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Syrian Govt vs Muslim Brotherhood

Years: 1979-1982
Battle deaths: 2,075 [1]

Nation(s) involved and/or conflict territory [note]
Syria

Published prior to 2013 | Altered: 2014-08-10 17:20:04
Syria had been deeply involved in Lebanon’s Civil War since 1976. A Jihadist splinter group from the Muslim Brotherhood took advantage of this situation to start an armed rebellion against the government of Hafez al-Assad. The Muslim Brotherhood opposed Assad on political as well as theological grounds; Assad was an Alawite, regarded as heretical by the hardline Sunni Islamists.

Events culminated with a general insurrection in the conservative Sunni town of Hama in February 1982. Islamists and other opposition activists proclaimed Hama a "liberated city" and urged Syrians to rise up against the "infidel". Brotherhood fighters swept the city of Ba’athists, breaking into the homes of government employees and suspected supporters of the regime, killing about 50.

The army was mobilized, and Hafez sent Rifaat’s special forces and Mukhabarat agents to the city. Before the attack, the Syrian government called for the city’s surrender and warned that anyone remaining in the city would be considered a rebel. Robert Fisk in his book Pity the Nation described how civilians were fleeing Hama while tanks and troops were moving towards the city’s outskirts to start the siege. He cites reports of high numbers of deaths and shortages of food and water from fleeing civilians and from soldiers.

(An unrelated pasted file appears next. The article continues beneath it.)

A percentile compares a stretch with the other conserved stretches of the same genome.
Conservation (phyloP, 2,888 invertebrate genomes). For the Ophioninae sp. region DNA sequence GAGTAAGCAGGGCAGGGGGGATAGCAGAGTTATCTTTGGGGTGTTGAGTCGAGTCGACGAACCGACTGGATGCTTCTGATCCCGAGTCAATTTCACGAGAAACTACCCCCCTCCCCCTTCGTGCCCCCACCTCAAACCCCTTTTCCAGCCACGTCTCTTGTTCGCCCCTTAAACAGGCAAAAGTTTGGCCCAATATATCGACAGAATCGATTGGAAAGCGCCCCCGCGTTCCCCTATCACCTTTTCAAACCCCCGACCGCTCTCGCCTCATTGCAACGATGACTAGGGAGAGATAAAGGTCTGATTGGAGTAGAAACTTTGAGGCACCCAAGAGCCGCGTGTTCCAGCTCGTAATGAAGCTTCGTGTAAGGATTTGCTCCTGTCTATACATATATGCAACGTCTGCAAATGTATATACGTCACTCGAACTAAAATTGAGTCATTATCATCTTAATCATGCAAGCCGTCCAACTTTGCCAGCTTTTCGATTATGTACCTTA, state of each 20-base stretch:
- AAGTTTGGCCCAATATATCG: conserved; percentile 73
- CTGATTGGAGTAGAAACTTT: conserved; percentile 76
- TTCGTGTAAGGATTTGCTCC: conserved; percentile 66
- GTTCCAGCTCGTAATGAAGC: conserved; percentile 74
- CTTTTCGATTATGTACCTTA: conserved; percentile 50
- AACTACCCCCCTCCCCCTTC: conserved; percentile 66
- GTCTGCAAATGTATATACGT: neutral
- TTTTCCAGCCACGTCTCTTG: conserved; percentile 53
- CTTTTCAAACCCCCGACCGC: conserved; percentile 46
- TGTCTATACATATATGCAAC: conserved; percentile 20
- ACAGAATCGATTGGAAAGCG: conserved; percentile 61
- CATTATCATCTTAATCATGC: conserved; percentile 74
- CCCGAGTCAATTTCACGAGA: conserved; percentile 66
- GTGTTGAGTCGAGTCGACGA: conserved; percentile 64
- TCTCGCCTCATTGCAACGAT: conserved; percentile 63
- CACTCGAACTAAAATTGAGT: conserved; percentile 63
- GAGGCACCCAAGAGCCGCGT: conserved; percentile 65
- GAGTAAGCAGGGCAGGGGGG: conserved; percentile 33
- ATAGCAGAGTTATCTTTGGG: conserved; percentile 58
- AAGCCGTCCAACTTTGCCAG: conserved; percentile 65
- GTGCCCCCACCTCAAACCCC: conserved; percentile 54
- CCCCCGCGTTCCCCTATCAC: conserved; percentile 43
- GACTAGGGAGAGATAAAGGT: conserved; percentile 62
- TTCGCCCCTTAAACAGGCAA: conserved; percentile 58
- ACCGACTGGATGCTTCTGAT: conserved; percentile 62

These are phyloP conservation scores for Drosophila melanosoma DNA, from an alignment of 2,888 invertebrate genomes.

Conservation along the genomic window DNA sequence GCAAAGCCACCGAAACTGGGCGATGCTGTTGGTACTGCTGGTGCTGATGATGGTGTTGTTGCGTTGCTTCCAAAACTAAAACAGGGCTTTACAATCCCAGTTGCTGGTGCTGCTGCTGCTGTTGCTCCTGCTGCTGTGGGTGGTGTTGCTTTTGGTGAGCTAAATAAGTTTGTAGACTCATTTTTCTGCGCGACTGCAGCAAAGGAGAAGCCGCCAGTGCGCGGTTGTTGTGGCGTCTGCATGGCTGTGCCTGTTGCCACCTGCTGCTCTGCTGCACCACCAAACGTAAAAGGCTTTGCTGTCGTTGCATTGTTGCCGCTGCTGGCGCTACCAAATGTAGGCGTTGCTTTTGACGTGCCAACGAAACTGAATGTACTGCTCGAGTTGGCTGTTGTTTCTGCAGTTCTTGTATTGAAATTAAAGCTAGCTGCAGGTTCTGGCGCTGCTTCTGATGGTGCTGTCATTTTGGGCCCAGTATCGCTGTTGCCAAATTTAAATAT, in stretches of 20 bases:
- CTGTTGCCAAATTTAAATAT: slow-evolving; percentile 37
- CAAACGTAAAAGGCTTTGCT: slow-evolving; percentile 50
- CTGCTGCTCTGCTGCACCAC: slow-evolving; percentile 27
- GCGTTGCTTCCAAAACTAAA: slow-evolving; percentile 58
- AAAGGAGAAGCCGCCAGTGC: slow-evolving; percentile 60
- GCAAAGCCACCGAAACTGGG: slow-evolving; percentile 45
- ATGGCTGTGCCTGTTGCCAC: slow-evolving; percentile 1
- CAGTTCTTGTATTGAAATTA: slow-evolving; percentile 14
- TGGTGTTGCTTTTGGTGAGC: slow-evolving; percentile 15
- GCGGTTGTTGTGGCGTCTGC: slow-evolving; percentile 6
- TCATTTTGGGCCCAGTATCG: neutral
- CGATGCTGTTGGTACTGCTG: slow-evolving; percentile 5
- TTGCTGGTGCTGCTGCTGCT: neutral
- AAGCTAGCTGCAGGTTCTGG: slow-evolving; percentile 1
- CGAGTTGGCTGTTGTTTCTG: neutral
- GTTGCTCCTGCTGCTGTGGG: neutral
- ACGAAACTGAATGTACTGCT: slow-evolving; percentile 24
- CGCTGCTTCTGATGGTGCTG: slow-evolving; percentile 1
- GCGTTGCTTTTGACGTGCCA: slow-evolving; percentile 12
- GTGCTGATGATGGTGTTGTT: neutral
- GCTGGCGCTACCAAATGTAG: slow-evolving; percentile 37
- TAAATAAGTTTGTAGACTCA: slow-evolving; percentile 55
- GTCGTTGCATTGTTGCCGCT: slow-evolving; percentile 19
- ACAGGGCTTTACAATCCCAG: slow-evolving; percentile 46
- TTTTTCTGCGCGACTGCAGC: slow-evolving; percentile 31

According to Amnesty International, the Syrian military bombed the old city center from the air to facilitate the entry of infantry and tanks through the narrow streets; buildings were demolished by tanks during the first four days of fighting. They also claim that the Syrian military pumped poison gas into buildings where insurgents were said to be hiding. After encountering fierce resistance, Rifaat’s forces ringed the city with artillery and shelled it for three weeks. The Syrian army assaulted the town of 350,000 people on February 2 with extensive shelling.

Afterwards, military and internal security personnel were dispatched to comb through the rubble for surviving Brothers and their sympathizers. Torture and mass executions of suspected rebel sympathizers ensued, killing many thousands over several weeks. Estimates of casualties vary from an estimated 7,000 to 35,000 people killed, including about 1000 soldiers; Robert Fisk, who was in Hama shortly after the massacre, estimated fatalities as high as 10,000, whereas the New York Times estimates death toll as up to 20,000. According to Thomas Friedman, Rifaat later boasted of killing 38,000 people. The Syrian Human Rights Committee estimates 30,000 to 40,000 people were killed. Most of the old city was completely destroyed, including its palaces, mosques, ancient ruins and the famous Azem Palace mansion.

SOURCES: FATALITY DATA

Data Sources

[1] Battle deaths: PRIO Battle Deaths Dataset v3.0 (link) (1946-88) ID: #102
Low: 2,075 High: 27,997

More about sources

NOTE ON NATION DATA

NOTE! Nation data for this war may be inconlusive or incomplete. In most cases it reflects which nations were involved with troops in this war, but in some it may instead reflect the contested territory.

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